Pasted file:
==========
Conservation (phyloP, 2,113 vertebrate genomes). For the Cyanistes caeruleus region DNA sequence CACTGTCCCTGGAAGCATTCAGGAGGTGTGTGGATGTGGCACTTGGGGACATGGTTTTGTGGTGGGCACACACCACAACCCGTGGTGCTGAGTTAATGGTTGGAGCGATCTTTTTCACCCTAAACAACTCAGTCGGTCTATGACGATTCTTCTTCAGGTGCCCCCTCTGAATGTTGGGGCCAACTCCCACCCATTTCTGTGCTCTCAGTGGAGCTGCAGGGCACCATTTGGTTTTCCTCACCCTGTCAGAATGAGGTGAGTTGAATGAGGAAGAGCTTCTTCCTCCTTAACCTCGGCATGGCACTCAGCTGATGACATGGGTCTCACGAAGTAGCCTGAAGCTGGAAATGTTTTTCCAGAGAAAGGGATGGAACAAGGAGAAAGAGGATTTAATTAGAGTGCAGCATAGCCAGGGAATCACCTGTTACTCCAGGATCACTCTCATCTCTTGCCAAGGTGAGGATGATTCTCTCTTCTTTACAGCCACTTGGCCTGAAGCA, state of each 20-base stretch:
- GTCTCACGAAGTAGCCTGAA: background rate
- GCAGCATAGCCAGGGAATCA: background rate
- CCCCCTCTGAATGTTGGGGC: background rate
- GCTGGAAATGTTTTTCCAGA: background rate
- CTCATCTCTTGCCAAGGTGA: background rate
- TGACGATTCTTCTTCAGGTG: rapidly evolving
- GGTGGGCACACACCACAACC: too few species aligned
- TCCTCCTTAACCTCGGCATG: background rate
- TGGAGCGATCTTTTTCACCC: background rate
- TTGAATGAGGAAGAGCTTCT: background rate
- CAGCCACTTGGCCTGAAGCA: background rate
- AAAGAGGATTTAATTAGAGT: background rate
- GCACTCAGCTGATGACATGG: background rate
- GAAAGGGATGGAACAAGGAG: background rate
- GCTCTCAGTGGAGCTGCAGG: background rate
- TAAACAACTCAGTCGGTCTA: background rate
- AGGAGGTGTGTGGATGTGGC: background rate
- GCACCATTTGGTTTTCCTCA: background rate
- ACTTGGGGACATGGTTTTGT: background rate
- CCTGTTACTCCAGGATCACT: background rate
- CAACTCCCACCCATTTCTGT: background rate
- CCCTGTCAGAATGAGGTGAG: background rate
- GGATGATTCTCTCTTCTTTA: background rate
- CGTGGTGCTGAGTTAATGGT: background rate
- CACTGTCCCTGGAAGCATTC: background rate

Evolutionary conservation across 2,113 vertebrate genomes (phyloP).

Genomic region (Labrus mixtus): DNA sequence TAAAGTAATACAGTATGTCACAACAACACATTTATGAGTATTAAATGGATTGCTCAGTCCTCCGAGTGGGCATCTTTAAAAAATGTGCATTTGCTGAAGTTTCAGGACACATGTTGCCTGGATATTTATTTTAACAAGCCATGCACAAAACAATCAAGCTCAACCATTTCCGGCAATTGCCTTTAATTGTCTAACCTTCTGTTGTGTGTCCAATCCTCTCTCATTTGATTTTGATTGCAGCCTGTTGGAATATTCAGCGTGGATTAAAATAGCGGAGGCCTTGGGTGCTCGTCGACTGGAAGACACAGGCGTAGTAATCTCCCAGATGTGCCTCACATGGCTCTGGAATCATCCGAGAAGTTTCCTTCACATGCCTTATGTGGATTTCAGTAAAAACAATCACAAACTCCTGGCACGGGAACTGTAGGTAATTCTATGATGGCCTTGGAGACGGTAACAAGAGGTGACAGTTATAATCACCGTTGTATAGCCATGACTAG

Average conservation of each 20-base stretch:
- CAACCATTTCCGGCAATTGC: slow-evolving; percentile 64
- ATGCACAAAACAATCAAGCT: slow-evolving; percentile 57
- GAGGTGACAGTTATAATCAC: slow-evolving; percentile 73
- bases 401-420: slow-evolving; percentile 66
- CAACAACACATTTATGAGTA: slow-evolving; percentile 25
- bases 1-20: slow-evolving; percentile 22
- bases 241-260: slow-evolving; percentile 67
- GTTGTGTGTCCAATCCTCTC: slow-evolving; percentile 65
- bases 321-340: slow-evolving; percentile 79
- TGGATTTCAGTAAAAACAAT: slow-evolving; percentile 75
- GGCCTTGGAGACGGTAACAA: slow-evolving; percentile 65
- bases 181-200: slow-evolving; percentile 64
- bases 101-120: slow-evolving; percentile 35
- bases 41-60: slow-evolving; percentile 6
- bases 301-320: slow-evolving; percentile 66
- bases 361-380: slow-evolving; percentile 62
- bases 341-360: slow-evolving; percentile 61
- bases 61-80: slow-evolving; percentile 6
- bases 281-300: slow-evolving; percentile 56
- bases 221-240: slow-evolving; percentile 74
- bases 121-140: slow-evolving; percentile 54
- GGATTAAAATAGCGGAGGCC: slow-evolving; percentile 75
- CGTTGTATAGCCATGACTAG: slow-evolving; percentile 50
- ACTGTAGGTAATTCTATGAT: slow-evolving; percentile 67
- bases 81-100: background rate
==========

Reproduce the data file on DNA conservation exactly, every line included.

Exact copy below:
Conservation (phyloP, 2,113 vertebrate genomes). For the Cyanistes caeruleus region DNA sequence CACTGTCCCTGGAAGCATTCAGGAGGTGTGTGGATGTGGCACTTGGGGACATGGTTTTGTGGTGGGCACACACCACAACCCGTGGTGCTGAGTTAATGGTTGGAGCGATCTTTTTCACCCTAAACAACTCAGTCGGTCTATGACGATTCTTCTTCAGGTGCCCCCTCTGAATGTTGGGGCCAACTCCCACCCATTTCTGTGCTCTCAGTGGAGCTGCAGGGCACCATTTGGTTTTCCTCACCCTGTCAGAATGAGGTGAGTTGAATGAGGAAGAGCTTCTTCCTCCTTAACCTCGGCATGGCACTCAGCTGATGACATGGGTCTCACGAAGTAGCCTGAAGCTGGAAATGTTTTTCCAGAGAAAGGGATGGAACAAGGAGAAAGAGGATTTAATTAGAGTGCAGCATAGCCAGGGAATCACCTGTTACTCCAGGATCACTCTCATCTCTTGCCAAGGTGAGGATGATTCTCTCTTCTTTACAGCCACTTGGCCTGAAGCA, state of each 20-base stretch:
- GTCTCACGAAGTAGCCTGAA: background rate
- GCAGCATAGCCAGGGAATCA: background rate
- CCCCCTCTGAATGTTGGGGC: background rate
- GCTGGAAATGTTTTTCCAGA: background rate
- CTCATCTCTTGCCAAGGTGA: background rate
- TGACGATTCTTCTTCAGGTG: rapidly evolving
- GGTGGGCACACACCACAACC: too few species aligned
- TCCTCCTTAACCTCGGCATG: background rate
- TGGAGCGATCTTTTTCACCC: background rate
- TTGAATGAGGAAGAGCTTCT: background rate
- CAGCCACTTGGCCTGAAGCA: background rate
- AAAGAGGATTTAATTAGAGT: background rate
- GCACTCAGCTGATGACATGG: background rate
- GAAAGGGATGGAACAAGGAG: background rate
- GCTCTCAGTGGAGCTGCAGG: background rate
- TAAACAACTCAGTCGGTCTA: background rate
- AGGAGGTGTGTGGATGTGGC: background rate
- GCACCATTTGGTTTTCCTCA: background rate
- ACTTGGGGACATGGTTTTGT: background rate
- CCTGTTACTCCAGGATCACT: background rate
- CAACTCCCACCCATTTCTGT: background rate
- CCCTGTCAGAATGAGGTGAG: background rate
- GGATGATTCTCTCTTCTTTA: background rate
- CGTGGTGCTGAGTTAATGGT: background rate
- CACTGTCCCTGGAAGCATTC: background rate

Evolutionary conservation across 2,113 vertebrate genomes (phyloP).

Genomic region (Labrus mixtus): DNA sequence TAAAGTAATACAGTATGTCACAACAACACATTTATGAGTATTAAATGGATTGCTCAGTCCTCCGAGTGGGCATCTTTAAAAAATGTGCATTTGCTGAAGTTTCAGGACACATGTTGCCTGGATATTTATTTTAACAAGCCATGCACAAAACAATCAAGCTCAACCATTTCCGGCAATTGCCTTTAATTGTCTAACCTTCTGTTGTGTGTCCAATCCTCTCTCATTTGATTTTGATTGCAGCCTGTTGGAATATTCAGCGTGGATTAAAATAGCGGAGGCCTTGGGTGCTCGTCGACTGGAAGACACAGGCGTAGTAATCTCCCAGATGTGCCTCACATGGCTCTGGAATCATCCGAGAAGTTTCCTTCACATGCCTTATGTGGATTTCAGTAAAAACAATCACAAACTCCTGGCACGGGAACTGTAGGTAATTCTATGATGGCCTTGGAGACGGTAACAAGAGGTGACAGTTATAATCACCGTTGTATAGCCATGACTAG

Average conservation of each 20-base stretch:
- CAACCATTTCCGGCAATTGC: slow-evolving; percentile 64
- ATGCACAAAACAATCAAGCT: slow-evolving; percentile 57
- GAGGTGACAGTTATAATCAC: slow-evolving; percentile 73
- bases 401-420: slow-evolving; percentile 66
- CAACAACACATTTATGAGTA: slow-evolving; percentile 25
- bases 1-20: slow-evolving; percentile 22
- bases 241-260: slow-evolving; percentile 67
- GTTGTGTGTCCAATCCTCTC: slow-evolving; percentile 65
- bases 321-340: slow-evolving; percentile 79
- TGGATTTCAGTAAAAACAAT: slow-evolving; percentile 75
- GGCCTTGGAGACGGTAACAA: slow-evolving; percentile 65
- bases 181-200: slow-evolving; percentile 64
- bases 101-120: slow-evolving; percentile 35
- bases 41-60: slow-evolving; percentile 6
- bases 301-320: slow-evolving; percentile 66
- bases 361-380: slow-evolving; percentile 62
- bases 341-360: slow-evolving; percentile 61
- bases 61-80: slow-evolving; percentile 6
- bases 281-300: slow-evolving; percentile 56
- bases 221-240: slow-evolving; percentile 74
- bases 121-140: slow-evolving; percentile 54
- GGATTAAAATAGCGGAGGCC: slow-evolving; percentile 75
- CGTTGTATAGCCATGACTAG: slow-evolving; percentile 50
- ACTGTAGGTAATTCTATGAT: slow-evolving; percentile 67
- bases 81-100: background rate